piTank Power Bar v1

To run the mains powered electrical items of the piTank I wanted a remotely controllable power bar connected to the same Raspberry Pi as the piTank software.

Future post:The piTank power bar will include input connections for thermal probes, water sensors, switch inputs and an external connector to a viewing panel mounted on the front of the cabinet.

What is the first thing you do when you have a good idea, Google it to see if anyone has done the same!

It turns out many people have had this idea.  I found this source >Web-Controlled-8-Channel-Powerstrip. This has all the basic info needed for both the hardware ideas and the software, this page also references instructions from another build to get the Raspberry Pi up and running using GPIO pin outs and an external relay board > Simple and intuitive web interface for your Raspberry Pi.

From here I modified the WebUI into piTank version 1.0, this will be made available at some point.  For the piTank power bar I went with the below hardware layout, this allows for 8 fused power outlets for 8 separate 240v 10amp relays run from one single 3pin UK  wall plug all with decent wiring inclosed in a weatherproof case.

It will do for now, the next tank project will use a different version of this hardware setup, check back at some point to see that build!


piTank-Power-bar-layoutHardware List:



Raspberry Pi GPIO Start-up Script

On powering/reset of the Raspberry Pi connected to a relay board, the state of the relays needs to be defined and set.

Depending on your project it might not matter what state the relays are when the RPi is turned ON but for the piTank it is critical! (battery backup to come… but still this solution is needed)

The ‘original‘ WebUI does have a script on loading the webpage to define the pin modes but if there is a power cut and the RPi is restarted, we need these values set and activated when the RPi boots in case nobody loads the piTank webpage – thus not setting the pin modes or turning the heater/filter on.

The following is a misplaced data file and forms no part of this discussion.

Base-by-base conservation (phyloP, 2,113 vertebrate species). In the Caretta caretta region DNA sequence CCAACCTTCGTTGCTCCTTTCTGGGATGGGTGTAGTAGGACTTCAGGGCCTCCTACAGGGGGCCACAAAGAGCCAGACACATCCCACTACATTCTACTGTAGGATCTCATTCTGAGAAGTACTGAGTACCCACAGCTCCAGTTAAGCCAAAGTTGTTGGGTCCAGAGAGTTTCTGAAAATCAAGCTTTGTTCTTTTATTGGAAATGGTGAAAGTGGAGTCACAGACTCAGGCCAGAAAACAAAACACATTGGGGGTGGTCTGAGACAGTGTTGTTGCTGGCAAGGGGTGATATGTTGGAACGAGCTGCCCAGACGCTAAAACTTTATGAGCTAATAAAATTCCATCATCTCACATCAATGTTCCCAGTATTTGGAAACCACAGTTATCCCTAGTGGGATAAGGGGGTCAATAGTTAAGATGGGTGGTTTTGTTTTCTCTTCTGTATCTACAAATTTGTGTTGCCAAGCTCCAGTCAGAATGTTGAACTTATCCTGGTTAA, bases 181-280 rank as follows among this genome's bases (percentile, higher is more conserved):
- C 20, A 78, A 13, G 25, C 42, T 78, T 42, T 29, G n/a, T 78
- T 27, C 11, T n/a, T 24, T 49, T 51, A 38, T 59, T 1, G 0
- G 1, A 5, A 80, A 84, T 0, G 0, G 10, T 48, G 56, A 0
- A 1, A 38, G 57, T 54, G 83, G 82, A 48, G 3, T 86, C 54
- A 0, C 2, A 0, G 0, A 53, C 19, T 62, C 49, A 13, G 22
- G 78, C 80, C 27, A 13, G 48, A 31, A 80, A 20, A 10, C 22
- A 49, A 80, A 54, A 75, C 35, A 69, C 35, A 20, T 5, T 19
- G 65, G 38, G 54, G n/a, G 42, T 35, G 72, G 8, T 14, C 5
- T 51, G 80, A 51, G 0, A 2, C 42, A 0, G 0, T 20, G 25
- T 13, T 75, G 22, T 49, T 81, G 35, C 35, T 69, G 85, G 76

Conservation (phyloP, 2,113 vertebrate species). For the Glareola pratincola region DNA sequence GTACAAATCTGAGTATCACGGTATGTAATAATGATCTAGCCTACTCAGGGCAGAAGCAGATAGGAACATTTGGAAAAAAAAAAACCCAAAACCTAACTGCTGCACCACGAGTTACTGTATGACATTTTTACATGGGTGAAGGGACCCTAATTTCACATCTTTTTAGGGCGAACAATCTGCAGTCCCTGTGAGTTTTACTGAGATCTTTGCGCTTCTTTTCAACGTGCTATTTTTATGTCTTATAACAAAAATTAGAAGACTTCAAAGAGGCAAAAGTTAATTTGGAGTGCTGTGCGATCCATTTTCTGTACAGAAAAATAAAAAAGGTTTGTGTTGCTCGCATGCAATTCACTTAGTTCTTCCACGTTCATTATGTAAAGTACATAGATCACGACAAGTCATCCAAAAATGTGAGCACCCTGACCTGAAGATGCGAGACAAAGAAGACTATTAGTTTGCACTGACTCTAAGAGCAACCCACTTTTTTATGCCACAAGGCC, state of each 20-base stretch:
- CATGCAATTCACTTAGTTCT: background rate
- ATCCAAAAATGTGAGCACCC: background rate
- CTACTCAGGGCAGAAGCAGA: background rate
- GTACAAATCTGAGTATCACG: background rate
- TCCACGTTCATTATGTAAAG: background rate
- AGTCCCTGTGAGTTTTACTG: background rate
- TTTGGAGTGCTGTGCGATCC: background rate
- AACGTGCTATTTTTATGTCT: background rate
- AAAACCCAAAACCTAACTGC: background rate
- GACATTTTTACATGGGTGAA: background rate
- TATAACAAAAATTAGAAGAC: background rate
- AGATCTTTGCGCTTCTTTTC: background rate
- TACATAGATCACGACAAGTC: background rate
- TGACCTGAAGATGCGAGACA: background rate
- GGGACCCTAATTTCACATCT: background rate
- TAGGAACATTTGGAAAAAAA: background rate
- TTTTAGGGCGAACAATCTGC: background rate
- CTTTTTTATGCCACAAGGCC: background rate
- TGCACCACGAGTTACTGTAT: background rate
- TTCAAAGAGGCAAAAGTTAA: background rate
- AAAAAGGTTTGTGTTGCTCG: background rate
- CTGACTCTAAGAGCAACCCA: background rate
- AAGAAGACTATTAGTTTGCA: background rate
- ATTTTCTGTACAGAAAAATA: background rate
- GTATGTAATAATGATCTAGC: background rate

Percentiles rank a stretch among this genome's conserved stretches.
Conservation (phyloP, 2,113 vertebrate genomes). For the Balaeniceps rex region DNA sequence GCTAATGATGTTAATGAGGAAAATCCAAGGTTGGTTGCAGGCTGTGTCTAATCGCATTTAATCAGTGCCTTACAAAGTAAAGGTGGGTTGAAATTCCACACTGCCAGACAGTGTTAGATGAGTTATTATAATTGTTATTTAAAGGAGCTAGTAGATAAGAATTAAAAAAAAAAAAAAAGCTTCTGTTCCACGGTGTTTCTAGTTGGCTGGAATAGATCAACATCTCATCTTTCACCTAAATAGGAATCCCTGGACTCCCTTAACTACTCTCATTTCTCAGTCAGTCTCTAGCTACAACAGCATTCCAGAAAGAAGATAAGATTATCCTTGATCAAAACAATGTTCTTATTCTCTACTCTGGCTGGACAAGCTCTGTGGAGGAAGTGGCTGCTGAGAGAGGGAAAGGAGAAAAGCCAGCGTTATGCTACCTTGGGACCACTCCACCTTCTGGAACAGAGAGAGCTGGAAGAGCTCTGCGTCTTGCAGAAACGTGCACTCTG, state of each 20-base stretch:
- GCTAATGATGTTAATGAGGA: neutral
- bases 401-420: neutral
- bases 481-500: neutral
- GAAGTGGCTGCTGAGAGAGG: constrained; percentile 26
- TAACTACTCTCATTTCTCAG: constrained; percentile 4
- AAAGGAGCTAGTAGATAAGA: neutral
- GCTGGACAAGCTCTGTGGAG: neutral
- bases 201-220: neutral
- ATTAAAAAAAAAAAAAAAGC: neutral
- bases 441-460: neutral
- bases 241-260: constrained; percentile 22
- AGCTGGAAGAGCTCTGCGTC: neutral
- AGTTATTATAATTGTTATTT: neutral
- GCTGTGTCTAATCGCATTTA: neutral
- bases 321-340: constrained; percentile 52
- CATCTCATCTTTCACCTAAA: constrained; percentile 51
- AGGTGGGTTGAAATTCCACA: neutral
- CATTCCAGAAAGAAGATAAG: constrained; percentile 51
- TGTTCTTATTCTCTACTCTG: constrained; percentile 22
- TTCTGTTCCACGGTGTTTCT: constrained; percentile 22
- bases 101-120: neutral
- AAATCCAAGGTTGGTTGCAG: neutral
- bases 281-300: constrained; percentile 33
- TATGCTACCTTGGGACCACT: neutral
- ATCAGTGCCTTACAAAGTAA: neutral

The fix to this issue is gpiobootscript.sh

GPIO Readall

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Raspberry Pi Aquarium Controller WebUI

So after some playing around I am going for a Windows Metro style web interface for the piTank controller. At the moment the interface can be used to view the current time and date of the system, display 2 different external temperature readings and control the 8 way 10 amp 240v relay which the filter, heater, lights and alike connect to.

piTank_WebUI_1 Continue reading Raspberry Pi Aquarium Controller WebUI

Aquarium hardware build / layout


aquarium build

  • Fluval Roma 120 Tank and cabinet -eBay – used
  • MarsAqua 300w dimmable full spectrum LED light – eBay – new – Review to come
  • DIY water fill system – Wickes – build steps to come
  • AquaManta EFX 200 External Filter – Maidenhead Aquatics – Review to come
  • Water proof enclosure for mains power – ToolStation

The idea is to reinforce the cabinet that came with the tank and make the center panel removable. To create a water fill system so there is no need to be gluging water into the tank or putting a bucket on a shelf for a gravity fed system and finally, a tidy place for the external filter and all the power/wiring that the tank will be using.

Continue reading Aquarium hardware build / layout

Team90 goes on HERO Lejog 2014

What is HERO LeJog?

“The 6th December 2014 will see the start of the 20th edition of the Land’s End to John O’Groats Classic Reliability Trial & Tour, the toughest event of its kind in Europe and possibly the world. Known to everyone as Le Jog (it even featured on a TV quiz show – “what event runs under the acronym Le Jog”), this Iconic event continues to attract crews from across the world and has become a “must do” on the wish list of all classic car enthusiasts.

HERO LeJog 2014 Team90 HERO LeJog 2014 HERO LeJog 2014

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